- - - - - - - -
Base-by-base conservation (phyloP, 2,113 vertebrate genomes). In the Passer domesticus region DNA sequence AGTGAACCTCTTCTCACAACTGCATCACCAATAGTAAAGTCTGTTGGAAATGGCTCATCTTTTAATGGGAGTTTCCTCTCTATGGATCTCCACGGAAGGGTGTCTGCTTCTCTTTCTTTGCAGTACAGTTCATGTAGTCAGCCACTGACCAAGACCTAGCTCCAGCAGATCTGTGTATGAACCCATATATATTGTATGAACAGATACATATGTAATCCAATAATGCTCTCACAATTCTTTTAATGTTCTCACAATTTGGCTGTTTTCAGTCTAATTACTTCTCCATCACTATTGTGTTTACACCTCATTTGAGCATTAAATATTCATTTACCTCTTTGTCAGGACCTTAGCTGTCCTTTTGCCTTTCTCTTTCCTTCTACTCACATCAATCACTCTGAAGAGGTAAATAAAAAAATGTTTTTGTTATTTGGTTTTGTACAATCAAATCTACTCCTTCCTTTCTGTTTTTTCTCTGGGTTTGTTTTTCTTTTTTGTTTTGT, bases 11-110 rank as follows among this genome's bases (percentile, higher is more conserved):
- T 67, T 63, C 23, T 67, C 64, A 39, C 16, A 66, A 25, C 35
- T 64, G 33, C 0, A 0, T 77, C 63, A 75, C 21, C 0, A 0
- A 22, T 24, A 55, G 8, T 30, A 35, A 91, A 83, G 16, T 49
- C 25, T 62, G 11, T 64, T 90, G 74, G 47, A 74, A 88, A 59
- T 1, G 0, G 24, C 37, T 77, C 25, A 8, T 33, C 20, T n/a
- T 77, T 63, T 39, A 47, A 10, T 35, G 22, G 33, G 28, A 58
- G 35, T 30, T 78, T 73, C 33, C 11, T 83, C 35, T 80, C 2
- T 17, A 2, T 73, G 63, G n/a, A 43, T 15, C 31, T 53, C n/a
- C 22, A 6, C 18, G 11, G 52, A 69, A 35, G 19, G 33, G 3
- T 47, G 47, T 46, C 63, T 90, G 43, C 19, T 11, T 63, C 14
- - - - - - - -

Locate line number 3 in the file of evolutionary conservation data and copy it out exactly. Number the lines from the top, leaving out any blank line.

- T 64, G 33, C 0, A 0, T 77, C 63, A 75, C 21, C 0, A 0